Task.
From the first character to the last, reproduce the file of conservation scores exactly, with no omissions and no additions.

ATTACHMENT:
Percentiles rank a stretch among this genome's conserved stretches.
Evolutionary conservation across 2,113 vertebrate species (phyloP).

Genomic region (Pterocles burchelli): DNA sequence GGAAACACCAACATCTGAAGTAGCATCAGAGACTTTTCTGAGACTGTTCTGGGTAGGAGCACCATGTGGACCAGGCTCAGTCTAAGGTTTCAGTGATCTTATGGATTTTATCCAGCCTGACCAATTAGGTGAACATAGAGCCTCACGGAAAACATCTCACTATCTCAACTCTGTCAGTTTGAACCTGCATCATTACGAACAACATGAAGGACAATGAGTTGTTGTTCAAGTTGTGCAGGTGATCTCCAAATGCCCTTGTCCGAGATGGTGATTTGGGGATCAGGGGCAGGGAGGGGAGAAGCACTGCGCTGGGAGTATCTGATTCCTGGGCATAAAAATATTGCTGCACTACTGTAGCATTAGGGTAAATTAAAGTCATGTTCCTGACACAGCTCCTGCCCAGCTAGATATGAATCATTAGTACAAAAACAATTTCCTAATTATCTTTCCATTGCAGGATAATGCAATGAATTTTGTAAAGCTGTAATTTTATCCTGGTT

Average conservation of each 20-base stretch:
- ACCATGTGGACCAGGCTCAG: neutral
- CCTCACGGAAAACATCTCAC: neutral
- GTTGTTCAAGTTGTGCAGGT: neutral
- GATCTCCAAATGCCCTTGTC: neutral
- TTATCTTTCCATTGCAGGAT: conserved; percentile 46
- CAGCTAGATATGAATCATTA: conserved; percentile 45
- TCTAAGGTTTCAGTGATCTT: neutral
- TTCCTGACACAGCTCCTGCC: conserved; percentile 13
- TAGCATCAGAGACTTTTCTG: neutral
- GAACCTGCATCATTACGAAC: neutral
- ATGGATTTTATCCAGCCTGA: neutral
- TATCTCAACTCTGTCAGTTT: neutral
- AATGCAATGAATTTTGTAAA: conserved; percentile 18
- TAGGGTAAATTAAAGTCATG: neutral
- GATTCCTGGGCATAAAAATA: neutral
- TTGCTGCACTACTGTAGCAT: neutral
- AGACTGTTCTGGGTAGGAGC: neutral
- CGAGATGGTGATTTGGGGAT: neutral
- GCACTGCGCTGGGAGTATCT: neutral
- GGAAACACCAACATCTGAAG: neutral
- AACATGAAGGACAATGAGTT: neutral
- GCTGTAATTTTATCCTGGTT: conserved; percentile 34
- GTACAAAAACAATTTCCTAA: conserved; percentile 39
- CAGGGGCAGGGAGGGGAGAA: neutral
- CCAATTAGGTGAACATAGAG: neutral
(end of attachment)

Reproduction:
Percentiles rank a stretch among this genome's conserved stretches.
Evolutionary conservation across 2,113 vertebrate species (phyloP).

Genomic region (Pterocles burchelli): DNA sequence GGAAACACCAACATCTGAAGTAGCATCAGAGACTTTTCTGAGACTGTTCTGGGTAGGAGCACCATGTGGACCAGGCTCAGTCTAAGGTTTCAGTGATCTTATGGATTTTATCCAGCCTGACCAATTAGGTGAACATAGAGCCTCACGGAAAACATCTCACTATCTCAACTCTGTCAGTTTGAACCTGCATCATTACGAACAACATGAAGGACAATGAGTTGTTGTTCAAGTTGTGCAGGTGATCTCCAAATGCCCTTGTCCGAGATGGTGATTTGGGGATCAGGGGCAGGGAGGGGAGAAGCACTGCGCTGGGAGTATCTGATTCCTGGGCATAAAAATATTGCTGCACTACTGTAGCATTAGGGTAAATTAAAGTCATGTTCCTGACACAGCTCCTGCCCAGCTAGATATGAATCATTAGTACAAAAACAATTTCCTAATTATCTTTCCATTGCAGGATAATGCAATGAATTTTGTAAAGCTGTAATTTTATCCTGGTT

Average conservation of each 20-base stretch:
- ACCATGTGGACCAGGCTCAG: neutral
- CCTCACGGAAAACATCTCAC: neutral
- GTTGTTCAAGTTGTGCAGGT: neutral
- GATCTCCAAATGCCCTTGTC: neutral
- TTATCTTTCCATTGCAGGAT: conserved; percentile 46
- CAGCTAGATATGAATCATTA: conserved; percentile 45
- TCTAAGGTTTCAGTGATCTT: neutral
- TTCCTGACACAGCTCCTGCC: conserved; percentile 13
- TAGCATCAGAGACTTTTCTG: neutral
- GAACCTGCATCATTACGAAC: neutral
- ATGGATTTTATCCAGCCTGA: neutral
- TATCTCAACTCTGTCAGTTT: neutral
- AATGCAATGAATTTTGTAAA: conserved; percentile 18
- TAGGGTAAATTAAAGTCATG: neutral
- GATTCCTGGGCATAAAAATA: neutral
- TTGCTGCACTACTGTAGCAT: neutral
- AGACTGTTCTGGGTAGGAGC: neutral
- CGAGATGGTGATTTGGGGAT: neutral
- GCACTGCGCTGGGAGTATCT: neutral
- GGAAACACCAACATCTGAAG: neutral
- AACATGAAGGACAATGAGTT: neutral
- GCTGTAATTTTATCCTGGTT: conserved; percentile 34
- GTACAAAAACAATTTCCTAA: conserved; percentile 39
- CAGGGGCAGGGAGGGGAGAA: neutral
- CCAATTAGGTGAACATAGAG: neutral